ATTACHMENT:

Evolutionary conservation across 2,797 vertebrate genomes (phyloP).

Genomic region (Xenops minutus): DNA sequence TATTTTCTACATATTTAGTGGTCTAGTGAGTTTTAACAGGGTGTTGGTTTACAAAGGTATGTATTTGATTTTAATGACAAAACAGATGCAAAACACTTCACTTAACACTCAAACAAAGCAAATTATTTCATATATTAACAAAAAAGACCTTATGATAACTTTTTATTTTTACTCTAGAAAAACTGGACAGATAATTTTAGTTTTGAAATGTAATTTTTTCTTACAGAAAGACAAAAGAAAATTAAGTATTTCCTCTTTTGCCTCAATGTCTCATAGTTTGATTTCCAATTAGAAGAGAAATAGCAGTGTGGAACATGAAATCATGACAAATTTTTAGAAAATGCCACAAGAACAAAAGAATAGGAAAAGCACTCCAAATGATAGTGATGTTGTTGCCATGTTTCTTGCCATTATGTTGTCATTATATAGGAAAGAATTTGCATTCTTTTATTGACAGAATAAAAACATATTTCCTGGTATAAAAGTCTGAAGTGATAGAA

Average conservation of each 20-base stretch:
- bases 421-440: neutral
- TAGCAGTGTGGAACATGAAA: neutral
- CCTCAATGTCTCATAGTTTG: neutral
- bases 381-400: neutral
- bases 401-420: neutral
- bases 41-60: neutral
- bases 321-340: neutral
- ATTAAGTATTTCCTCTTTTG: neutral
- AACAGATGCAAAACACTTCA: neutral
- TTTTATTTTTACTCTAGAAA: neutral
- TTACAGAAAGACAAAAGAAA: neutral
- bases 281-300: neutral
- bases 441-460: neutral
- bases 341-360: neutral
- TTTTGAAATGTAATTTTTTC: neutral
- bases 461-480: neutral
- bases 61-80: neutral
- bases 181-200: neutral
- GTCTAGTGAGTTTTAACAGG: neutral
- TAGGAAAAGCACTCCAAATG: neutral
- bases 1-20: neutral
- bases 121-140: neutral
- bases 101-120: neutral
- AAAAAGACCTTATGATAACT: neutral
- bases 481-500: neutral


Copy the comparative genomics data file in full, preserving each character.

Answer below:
Evolutionary conservation across 2,797 vertebrate genomes (phyloP).

Genomic region (Xenops minutus): DNA sequence TATTTTCTACATATTTAGTGGTCTAGTGAGTTTTAACAGGGTGTTGGTTTACAAAGGTATGTATTTGATTTTAATGACAAAACAGATGCAAAACACTTCACTTAACACTCAAACAAAGCAAATTATTTCATATATTAACAAAAAAGACCTTATGATAACTTTTTATTTTTACTCTAGAAAAACTGGACAGATAATTTTAGTTTTGAAATGTAATTTTTTCTTACAGAAAGACAAAAGAAAATTAAGTATTTCCTCTTTTGCCTCAATGTCTCATAGTTTGATTTCCAATTAGAAGAGAAATAGCAGTGTGGAACATGAAATCATGACAAATTTTTAGAAAATGCCACAAGAACAAAAGAATAGGAAAAGCACTCCAAATGATAGTGATGTTGTTGCCATGTTTCTTGCCATTATGTTGTCATTATATAGGAAAGAATTTGCATTCTTTTATTGACAGAATAAAAACATATTTCCTGGTATAAAAGTCTGAAGTGATAGAA

Average conservation of each 20-base stretch:
- bases 421-440: neutral
- TAGCAGTGTGGAACATGAAA: neutral
- CCTCAATGTCTCATAGTTTG: neutral
- bases 381-400: neutral
- bases 401-420: neutral
- bases 41-60: neutral
- bases 321-340: neutral
- ATTAAGTATTTCCTCTTTTG: neutral
- AACAGATGCAAAACACTTCA: neutral
- TTTTATTTTTACTCTAGAAA: neutral
- TTACAGAAAGACAAAAGAAA: neutral
- bases 281-300: neutral
- bases 441-460: neutral
- bases 341-360: neutral
- TTTTGAAATGTAATTTTTTC: neutral
- bases 461-480: neutral
- bases 61-80: neutral
- bases 181-200: neutral
- GTCTAGTGAGTTTTAACAGG: neutral
- TAGGAAAAGCACTCCAAATG: neutral
- bases 1-20: neutral
- bases 121-140: neutral
- bases 101-120: neutral
- AAAAAGACCTTATGATAACT: neutral
- bases 481-500: neutral